It was two years ago today that my mom fell getting into the elevator at Villa Sorrento in Torrance, CA, on her way to breakfast. She broke four ribs. I was driving home from teaching an adult class at a church in Canandaigua, NY, when my old cell phone rang. I pulled over and Rachel told me that Villa Sorrento had just called her with the news. When I got home the cross-country phone calls started.
I already had flight reservations for a few days later, to be with her on her 101st birthday. After getting assurances that I needn’t change the flight plans, I flew out. During that visit, I arranged for her move from the hospital to a nursing facility, which I knew immediately was substandard. The next day I found one that was far better. It was the one that her mother, my grandmother, had lived in during her last days. We got her moved later that day. She was immediately more comfortable, though still in pain, and I was relieved.
But she never recovered from the fall. She was well cared for, but the shock of the fall was never overcome. She died there peacefully on Oct. 26, just nine days after her 101st birthday, which the nursing home celebrated, though she wasn’t in much of a celebrating mood. For the rest of my life Oct. 9-26 will be etched in my heart and mind.
I can’t adequately explain her influence on my life and faith. While I don’t necessarily think about her every single day, I think of her frequently. With the Dodgers doing well in the playoffs, I know I would be on the phone talking baseball with her. And talking about life and family and politics. She was interested in politics all her years and, with my father, put that interest in me. She was keenly interested in the national election that was a few weeks away.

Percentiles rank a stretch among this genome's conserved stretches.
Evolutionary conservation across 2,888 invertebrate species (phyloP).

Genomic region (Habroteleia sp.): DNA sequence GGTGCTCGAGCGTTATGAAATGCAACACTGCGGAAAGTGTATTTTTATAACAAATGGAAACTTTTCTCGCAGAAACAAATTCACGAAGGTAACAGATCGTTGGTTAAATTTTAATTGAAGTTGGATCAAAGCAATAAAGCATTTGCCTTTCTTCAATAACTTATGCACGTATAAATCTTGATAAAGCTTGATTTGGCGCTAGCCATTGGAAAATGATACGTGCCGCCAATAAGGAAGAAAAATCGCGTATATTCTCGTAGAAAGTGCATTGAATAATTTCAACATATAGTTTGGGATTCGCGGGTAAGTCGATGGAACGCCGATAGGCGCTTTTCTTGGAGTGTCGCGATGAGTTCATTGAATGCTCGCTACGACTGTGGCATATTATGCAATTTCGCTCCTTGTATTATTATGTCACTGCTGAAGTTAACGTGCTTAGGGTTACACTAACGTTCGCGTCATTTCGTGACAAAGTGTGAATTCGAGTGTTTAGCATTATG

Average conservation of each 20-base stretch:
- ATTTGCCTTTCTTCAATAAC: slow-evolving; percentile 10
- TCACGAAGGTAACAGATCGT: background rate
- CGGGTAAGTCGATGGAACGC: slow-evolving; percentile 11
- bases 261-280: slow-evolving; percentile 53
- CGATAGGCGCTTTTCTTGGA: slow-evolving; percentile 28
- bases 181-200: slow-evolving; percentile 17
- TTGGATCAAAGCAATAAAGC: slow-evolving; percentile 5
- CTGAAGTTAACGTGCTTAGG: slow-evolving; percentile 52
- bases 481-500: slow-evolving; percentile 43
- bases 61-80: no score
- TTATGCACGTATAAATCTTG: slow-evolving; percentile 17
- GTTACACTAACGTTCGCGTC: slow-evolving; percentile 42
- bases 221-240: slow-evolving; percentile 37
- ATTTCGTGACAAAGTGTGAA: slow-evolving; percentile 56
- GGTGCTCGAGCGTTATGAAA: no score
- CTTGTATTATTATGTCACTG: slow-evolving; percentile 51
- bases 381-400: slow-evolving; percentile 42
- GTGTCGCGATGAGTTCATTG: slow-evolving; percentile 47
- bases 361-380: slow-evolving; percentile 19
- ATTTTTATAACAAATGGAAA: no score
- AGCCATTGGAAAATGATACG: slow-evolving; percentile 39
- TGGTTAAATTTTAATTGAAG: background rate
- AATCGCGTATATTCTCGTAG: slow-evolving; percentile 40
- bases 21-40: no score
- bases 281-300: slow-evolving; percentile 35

She was always a Dodgers fan and loved Dodger Dogs. The last time we took her to a game at Dodger Stadium, she couldn’t wait to get her Dodger Dog. She liked the game; she liked the ballpark food even more. That was about 18 years ago, when she was in her 80s. I remember that because my first grandson was there and she was thrilled to see that toddler rooting for the home team and enjoying his first Dodger Dog. (Indeed, my dream World Series, Dodgers vs. Red Sox, could happen this year, though it is far from certain. She would be happy about that, though not fully understanding that I might like the Red Sox as much as I like the Dodgers.)
It is Oct. 9, a beautiful late summer-like day, and I am mindful of this day two years ago. And my heart is filled with gratitude.